7 Flour Alternatives and the Best Ways to Use Them

7 Flour Alternatives and the Best Ways to Use Them

Flour alternatives made from ancient grains, nuts, and even fruit continue to take up shelf space next to all-purpose white and whole-wheat flours. And in many instances, these flour substitutes offer more nutrition than the usual options.

But each of these different types of flour perform best in certain kinds of recipes. Use these tips from Rachael Hartley, RD, LD, owner of Rachael Hartley Nutrition, to perfect your cooking and baking with flour alternatives.


1. Coconut Flour

prasada coconut flour alternatives

Made from dried, ground coconut meat, this flour alternative is high in fiber, with 5 grams in every two tablespoons. That’s more fiber than in an entire cup of all-purpose flour!

“Because coconut flour soaks up a lot of liquid, it needs plenty of eggs, milk, butter, or oil to prevent baked goods from drying out,” Hartley says. “A general rule of thumb is to use equal amounts of liquid for the coconut flour.” Try the slightly sweet and coconutty flour to make muffins, pancakes, breads, or battered coconut shrimp.


2. Almond Flour

nature's eats almond flour alternatives

Higher in protein and lower in carbs than white flour, almond flour is Hartley’s favorite to bake with because of its light, nutty flavor.

“I love it in cookies, where it adds a crumbly texture and complex flavor,” she says. “For many wheat-based recipes that don’t rely so much on gluten, like quick-breads and muffins, you can swap up to 50 percent almond flour without other adjustments.” Also use this flour substitute to make keto bagels or to bread fish fillets.


3. Quinoa Flour

bob's red mill quinoa flour alternatives

Surprisingly, quinoa flour isn’t that much higher in protein than white flour: half a cup has 8 grams of protein compared to 6.5 grams, respectively. However, quinoa flour is gluten-free and is a good source of fiber and iron.

Some find the taste to be bitter, earthy, or grassy. Because of that, Hartley recommends using it in savory recipes like crackers, flatbreads, or sandwich bread. Others love this flour alternative in pizza crust and pancakes.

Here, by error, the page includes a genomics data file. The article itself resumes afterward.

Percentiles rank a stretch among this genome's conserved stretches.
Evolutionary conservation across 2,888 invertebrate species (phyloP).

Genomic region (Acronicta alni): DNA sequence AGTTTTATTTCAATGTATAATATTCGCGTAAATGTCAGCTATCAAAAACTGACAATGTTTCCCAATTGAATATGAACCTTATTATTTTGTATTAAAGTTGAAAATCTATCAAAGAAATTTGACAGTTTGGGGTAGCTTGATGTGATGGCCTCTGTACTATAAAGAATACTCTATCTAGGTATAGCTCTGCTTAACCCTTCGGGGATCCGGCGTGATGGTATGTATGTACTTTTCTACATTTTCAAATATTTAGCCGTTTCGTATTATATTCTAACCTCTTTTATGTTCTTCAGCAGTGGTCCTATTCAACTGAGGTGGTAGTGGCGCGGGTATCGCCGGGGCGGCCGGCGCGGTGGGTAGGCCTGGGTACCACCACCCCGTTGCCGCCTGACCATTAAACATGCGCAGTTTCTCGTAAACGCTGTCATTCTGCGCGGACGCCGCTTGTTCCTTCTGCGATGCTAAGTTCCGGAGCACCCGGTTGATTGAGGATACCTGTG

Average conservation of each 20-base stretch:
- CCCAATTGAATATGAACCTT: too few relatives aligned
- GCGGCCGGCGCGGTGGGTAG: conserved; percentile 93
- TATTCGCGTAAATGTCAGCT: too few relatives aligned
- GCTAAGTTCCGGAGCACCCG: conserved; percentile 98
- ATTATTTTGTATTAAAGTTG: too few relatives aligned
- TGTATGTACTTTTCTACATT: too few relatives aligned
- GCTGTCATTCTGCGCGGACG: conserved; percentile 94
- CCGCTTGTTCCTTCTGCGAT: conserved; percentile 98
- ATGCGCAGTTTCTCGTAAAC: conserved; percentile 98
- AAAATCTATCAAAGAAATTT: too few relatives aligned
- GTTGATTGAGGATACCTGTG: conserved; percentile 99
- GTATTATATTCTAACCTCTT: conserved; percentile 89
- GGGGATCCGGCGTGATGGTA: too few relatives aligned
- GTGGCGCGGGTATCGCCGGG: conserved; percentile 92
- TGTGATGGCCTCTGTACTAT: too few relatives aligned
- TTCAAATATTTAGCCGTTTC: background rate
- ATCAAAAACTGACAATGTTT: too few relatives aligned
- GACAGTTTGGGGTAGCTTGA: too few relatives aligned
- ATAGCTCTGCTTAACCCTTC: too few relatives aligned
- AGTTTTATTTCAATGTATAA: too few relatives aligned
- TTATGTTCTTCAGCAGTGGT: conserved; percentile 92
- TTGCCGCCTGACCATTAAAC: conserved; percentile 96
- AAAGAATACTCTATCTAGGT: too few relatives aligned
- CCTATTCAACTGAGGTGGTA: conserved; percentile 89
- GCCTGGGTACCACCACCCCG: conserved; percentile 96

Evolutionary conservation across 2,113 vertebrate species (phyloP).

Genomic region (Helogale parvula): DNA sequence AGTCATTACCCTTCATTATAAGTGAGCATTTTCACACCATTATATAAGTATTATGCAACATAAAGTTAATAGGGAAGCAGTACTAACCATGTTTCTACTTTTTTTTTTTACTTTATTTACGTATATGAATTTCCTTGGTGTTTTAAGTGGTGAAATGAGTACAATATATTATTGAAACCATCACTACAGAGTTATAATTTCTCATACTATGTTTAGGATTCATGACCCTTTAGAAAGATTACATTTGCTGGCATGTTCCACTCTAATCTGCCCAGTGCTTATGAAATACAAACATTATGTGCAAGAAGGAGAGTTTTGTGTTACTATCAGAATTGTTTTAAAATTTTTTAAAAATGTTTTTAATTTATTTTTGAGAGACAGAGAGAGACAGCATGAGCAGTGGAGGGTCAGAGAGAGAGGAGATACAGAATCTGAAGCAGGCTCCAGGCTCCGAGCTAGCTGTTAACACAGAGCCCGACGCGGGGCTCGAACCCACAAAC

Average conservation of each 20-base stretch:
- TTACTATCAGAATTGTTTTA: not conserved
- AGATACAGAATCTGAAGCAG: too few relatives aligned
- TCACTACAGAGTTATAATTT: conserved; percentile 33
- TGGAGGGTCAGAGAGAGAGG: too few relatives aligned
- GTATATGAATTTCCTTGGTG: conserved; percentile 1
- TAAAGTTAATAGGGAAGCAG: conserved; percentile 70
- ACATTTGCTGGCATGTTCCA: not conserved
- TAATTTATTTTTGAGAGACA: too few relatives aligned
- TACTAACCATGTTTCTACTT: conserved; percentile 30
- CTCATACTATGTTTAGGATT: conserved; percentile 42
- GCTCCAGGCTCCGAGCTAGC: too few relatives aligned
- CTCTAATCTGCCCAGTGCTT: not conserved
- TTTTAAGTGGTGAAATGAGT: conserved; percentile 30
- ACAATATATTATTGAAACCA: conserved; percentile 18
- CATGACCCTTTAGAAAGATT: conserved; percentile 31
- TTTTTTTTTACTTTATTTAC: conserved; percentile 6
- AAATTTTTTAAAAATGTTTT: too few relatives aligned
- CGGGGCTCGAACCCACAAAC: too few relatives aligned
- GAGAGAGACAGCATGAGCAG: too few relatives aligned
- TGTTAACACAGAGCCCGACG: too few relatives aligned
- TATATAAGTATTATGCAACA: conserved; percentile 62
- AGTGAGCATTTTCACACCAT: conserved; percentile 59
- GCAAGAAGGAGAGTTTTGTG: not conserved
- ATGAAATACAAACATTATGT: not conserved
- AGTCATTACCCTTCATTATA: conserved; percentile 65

4. Tapioca Flour

bob's red mill tapioca flour alternatives

Tapioca flour, or tapioca starch, has a fair amount of fiber (2 grams per quarter cup) but typically plays a supporting role in recipes.

Due to its mild flavor and binding abilities, it’s perfect to thicken sauces, soups, and pies. And in baking, “it’s usually used alongside other gluten-free flours to help bind and add structure,” Hartley explains.


5. Banana Flour

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Yes, this flour substitute really is a thing! Take green bananas, dry them, and then grind them, and you have banana flour. This gluten-free and Paleo-friendly ingredient is high in resistant starch, a type of fiber that’s good for gut health.

The taste is actually pretty neutral; add a tablespoon or two to thicken up smoothies, or you can bake with it in sweet breads, cookies, and pancakes.


6. Chickpea Flour

bob's red mill chickpea flour alternatives

It seems like you just cannot escape chickpeas these days (also known as garbanzo beans,). This flour alternative is high in protein and fiber — a quarter cup provides 5 grams of each — and tastes kind of bean-y.

In addition to being a good binder for gluten-free baking or plant-based burgers, chickpea flour is good for making crepes, socca (a flatbread that Hartley says makes for a delicious pizza crust), and egg-free frittata or quiche.


7. Oat Flour

bob's red mill oat flour alternatives

No need to scour the grocery store for oat flour — just throw oats (ideally rolled oats) into the food processor, and you can make your own flour alternative! Since it tastes (not surprisingly) lightly of oats, this makes a great addition to sweet recipes such as pancakes, muffins, waffles, sweet breads, and cookies.

Hartley recommends substituting up to one-third of wheat flour in a recipe with oat flour to add flavor and some crumbliness.